Cellana, a JV created by algae-to-biofuel startup HR Biopetroleum and Shell Oil, is building an open-pond demo facility in Hawaii. Cellena is developing a process for extracting algae oil without using chemicals, drying or an oil press.
General Atomics developing improved processes for growing and extracting oil from algae in open ponds.
Infinifuel Biodiesel is developing algae ponds in Nevada.
Ingrepo plans to build open pond algae production facilities in Malaysia.
Kai BioEnergy has a continuous, open system that produces bio crude oil from microalgae. The technology overcomes the risk of algae contamination in open systems and allows for high yield growth of a dominant species.
Kent BioEnergy develops open ponds algae farms with extensive experience in aquaculture and licenses from Clemson University. The company has operations in southern California, including a 160-acre process development/production facility south of Palm Springs.
LiveFuels of San Carlos, Calif. received $10 million in funding from The Quercus Trust in 2007 and looks to continue the Aquatic Species Program’s research in using open-pond algae systems to develop biofuel. The firm is trying to develop green crude to be integrated into the nation’s existing refinery infrastructure. The firm initially planned to grow algae in ponds at the Salton Sea, an inland saline lake in Southern California, but has shifted to Texas.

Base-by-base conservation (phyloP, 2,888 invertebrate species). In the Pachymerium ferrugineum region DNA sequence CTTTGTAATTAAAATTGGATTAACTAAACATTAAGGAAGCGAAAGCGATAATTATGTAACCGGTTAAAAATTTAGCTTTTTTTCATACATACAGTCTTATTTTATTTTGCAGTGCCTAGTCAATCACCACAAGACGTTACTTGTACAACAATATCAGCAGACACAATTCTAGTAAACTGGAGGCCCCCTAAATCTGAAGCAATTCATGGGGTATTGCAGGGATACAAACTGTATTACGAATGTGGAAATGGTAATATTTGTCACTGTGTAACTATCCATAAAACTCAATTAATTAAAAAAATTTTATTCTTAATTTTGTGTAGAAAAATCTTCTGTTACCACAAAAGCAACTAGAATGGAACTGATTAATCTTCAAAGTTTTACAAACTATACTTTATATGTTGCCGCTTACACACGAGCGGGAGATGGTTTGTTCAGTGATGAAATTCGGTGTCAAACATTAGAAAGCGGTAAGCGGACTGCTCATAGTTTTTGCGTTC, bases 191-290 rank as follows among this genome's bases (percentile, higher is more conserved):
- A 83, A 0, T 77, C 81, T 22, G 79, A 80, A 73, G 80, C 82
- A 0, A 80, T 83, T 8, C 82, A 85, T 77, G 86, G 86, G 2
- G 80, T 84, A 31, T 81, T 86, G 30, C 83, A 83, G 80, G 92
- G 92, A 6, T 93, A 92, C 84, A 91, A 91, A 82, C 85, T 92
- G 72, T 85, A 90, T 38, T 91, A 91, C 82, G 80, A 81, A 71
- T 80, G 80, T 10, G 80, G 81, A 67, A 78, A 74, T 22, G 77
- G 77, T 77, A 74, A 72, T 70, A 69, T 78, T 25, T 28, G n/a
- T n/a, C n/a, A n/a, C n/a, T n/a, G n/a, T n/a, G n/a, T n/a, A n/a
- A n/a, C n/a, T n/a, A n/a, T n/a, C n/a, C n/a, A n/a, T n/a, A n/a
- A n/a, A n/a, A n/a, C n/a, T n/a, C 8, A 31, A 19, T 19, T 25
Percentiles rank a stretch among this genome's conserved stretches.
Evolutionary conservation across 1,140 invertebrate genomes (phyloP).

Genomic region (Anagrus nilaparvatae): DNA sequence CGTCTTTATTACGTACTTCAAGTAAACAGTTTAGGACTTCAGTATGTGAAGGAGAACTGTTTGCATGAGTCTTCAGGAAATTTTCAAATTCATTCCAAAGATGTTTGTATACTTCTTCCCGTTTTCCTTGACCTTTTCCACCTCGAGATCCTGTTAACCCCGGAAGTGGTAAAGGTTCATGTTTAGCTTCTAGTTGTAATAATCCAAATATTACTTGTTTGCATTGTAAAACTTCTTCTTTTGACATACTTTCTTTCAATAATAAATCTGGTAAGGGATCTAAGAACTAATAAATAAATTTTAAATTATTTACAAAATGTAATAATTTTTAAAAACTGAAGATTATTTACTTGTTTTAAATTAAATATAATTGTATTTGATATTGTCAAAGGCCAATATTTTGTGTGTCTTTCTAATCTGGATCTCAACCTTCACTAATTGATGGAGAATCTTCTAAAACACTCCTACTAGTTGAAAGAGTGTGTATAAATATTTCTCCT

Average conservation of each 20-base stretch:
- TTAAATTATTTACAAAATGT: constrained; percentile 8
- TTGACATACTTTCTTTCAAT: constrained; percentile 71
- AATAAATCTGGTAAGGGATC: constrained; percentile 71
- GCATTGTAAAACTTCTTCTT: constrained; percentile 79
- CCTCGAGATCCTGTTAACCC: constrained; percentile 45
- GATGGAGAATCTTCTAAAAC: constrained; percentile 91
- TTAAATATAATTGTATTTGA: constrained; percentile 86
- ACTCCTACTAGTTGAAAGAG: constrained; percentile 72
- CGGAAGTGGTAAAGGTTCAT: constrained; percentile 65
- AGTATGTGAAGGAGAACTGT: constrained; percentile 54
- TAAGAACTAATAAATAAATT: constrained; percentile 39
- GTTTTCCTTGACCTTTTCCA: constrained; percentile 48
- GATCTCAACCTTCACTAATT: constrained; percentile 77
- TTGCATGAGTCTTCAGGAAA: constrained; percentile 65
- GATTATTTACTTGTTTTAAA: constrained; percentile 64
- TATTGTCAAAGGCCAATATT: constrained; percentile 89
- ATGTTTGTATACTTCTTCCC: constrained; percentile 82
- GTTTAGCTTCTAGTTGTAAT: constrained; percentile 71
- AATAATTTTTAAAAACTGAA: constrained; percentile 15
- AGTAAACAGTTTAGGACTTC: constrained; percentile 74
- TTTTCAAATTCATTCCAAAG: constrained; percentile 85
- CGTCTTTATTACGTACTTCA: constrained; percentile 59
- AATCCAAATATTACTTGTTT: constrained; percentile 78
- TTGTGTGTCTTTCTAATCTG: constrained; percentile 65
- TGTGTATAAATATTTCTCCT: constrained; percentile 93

David Jones, LiveFuel’s COO spoke at a recent algae summit and revisited common themes in stating, “The biggest challenge is scale and scope.” And “figuring out how to manage the water and recycling wastewater.
LiveFuels is focused on wild type algae, not GMO algae although they have “come 180 degrees on that.
PetroAlgae of Melbourne, Fla. has 110 employees and plans to complete a 20-acre demonstration algae farm by the end of the year according to Fred Tennant, the firm’s VP of business development. They have patented natural strains and according to Tennant, “are making tremendous strides towards a commercially viable solution.
The company’s business model is to develop turnkey algae farms that they will license to investors with a stress on scalability and cost.
PetroSun (PINKSHEETS: PSUD) of Scottsdale, Ariz. is looking to develop an algae farm network of 1,100 acres of saltwater ponds. They claim the ponds will produce 4.4 million gallons of algal oil and 110 million pounds of biomass per year. PetroSun has a partnership with Science Applications International on algae-to-jet fuel and has been working to convert catfish ponds to algae ponds in the Southeastern U.S. They have numerous DOE grant applications in process.